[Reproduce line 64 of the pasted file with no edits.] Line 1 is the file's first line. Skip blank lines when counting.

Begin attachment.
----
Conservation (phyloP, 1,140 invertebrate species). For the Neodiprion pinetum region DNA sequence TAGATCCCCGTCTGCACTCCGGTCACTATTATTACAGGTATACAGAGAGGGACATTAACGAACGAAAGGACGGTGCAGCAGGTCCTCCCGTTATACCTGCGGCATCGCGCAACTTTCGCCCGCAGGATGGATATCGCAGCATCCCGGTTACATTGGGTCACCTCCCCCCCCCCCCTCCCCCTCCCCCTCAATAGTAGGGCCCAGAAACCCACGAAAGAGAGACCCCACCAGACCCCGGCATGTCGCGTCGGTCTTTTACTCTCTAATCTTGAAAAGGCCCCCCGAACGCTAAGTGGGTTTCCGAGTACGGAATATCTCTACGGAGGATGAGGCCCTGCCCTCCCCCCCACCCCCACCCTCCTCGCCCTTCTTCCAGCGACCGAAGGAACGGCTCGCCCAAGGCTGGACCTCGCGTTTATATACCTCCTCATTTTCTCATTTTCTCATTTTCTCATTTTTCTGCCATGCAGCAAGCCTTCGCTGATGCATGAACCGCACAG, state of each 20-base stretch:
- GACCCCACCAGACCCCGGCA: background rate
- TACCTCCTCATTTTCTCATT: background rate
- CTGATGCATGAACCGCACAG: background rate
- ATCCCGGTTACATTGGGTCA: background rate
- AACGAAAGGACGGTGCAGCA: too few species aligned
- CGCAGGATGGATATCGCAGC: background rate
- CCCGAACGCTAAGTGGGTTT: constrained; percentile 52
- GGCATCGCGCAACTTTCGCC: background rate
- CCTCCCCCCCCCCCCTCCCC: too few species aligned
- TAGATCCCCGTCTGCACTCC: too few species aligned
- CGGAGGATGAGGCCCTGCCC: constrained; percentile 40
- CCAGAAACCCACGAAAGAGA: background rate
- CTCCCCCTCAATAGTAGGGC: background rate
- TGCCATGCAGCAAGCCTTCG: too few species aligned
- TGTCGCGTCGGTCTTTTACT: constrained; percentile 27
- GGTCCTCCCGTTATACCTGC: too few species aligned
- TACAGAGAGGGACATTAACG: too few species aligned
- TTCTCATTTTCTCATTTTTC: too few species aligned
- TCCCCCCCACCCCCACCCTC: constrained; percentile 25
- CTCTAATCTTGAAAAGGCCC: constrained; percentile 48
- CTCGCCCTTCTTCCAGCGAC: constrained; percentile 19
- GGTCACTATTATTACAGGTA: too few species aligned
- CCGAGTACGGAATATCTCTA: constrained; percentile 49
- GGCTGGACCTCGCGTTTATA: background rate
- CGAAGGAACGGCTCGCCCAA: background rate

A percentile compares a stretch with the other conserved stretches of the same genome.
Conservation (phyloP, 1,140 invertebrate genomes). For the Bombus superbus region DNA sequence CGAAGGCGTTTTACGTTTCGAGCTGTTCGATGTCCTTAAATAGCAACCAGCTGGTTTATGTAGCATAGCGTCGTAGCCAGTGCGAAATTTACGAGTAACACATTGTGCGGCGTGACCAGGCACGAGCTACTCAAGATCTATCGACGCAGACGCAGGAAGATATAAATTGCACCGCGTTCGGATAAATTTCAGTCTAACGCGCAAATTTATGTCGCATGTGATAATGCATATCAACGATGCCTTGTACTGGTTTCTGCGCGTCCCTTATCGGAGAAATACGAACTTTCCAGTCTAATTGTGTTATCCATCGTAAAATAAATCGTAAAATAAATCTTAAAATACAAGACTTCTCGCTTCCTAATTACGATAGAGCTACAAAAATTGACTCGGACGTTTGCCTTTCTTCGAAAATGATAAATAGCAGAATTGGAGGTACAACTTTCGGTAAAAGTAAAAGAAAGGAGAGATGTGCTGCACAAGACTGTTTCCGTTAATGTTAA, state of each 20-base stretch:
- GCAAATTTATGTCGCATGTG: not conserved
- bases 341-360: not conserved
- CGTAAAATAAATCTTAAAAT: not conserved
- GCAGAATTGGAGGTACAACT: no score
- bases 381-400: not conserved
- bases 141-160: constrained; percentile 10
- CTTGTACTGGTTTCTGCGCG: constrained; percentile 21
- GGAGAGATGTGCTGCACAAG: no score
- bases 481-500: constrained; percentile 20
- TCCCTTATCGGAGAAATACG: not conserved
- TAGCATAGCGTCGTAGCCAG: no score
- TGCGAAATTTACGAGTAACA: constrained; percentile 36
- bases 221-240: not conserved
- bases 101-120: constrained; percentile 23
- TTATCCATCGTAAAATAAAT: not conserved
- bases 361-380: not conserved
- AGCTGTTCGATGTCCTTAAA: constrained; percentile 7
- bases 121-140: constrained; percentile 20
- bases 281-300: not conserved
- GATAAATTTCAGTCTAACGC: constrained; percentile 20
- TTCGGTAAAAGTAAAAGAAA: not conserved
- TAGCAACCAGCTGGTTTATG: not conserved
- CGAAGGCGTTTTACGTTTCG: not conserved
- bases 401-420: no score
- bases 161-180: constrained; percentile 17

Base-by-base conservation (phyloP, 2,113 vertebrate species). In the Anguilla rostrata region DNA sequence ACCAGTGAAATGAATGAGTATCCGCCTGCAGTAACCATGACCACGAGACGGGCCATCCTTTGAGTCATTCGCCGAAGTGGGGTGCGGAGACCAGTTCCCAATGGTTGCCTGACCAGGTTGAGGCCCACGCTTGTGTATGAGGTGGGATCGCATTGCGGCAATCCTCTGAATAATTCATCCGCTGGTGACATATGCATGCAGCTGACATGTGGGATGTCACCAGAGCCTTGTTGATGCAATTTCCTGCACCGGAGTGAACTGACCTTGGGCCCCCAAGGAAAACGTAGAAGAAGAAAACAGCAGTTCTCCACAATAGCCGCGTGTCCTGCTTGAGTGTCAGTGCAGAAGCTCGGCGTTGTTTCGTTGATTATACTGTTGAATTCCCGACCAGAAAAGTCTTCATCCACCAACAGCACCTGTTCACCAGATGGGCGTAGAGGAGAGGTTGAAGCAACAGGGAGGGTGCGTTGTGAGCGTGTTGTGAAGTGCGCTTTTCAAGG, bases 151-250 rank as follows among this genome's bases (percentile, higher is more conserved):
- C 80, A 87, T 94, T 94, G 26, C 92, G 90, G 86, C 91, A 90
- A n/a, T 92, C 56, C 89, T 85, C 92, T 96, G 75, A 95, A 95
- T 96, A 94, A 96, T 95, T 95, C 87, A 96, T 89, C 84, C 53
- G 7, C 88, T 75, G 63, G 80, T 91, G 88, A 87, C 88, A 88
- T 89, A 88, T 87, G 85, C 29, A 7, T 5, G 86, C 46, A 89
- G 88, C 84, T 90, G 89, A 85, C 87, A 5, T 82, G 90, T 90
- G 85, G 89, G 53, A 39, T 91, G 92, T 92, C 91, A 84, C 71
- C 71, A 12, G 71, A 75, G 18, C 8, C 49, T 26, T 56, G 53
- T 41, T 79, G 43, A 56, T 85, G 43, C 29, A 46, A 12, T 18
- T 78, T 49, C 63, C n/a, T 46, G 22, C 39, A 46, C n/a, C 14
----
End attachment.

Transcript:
- T 78, T 49, C 63, C n/a, T 46, G 22, C 39, A 46, C n/a, C 14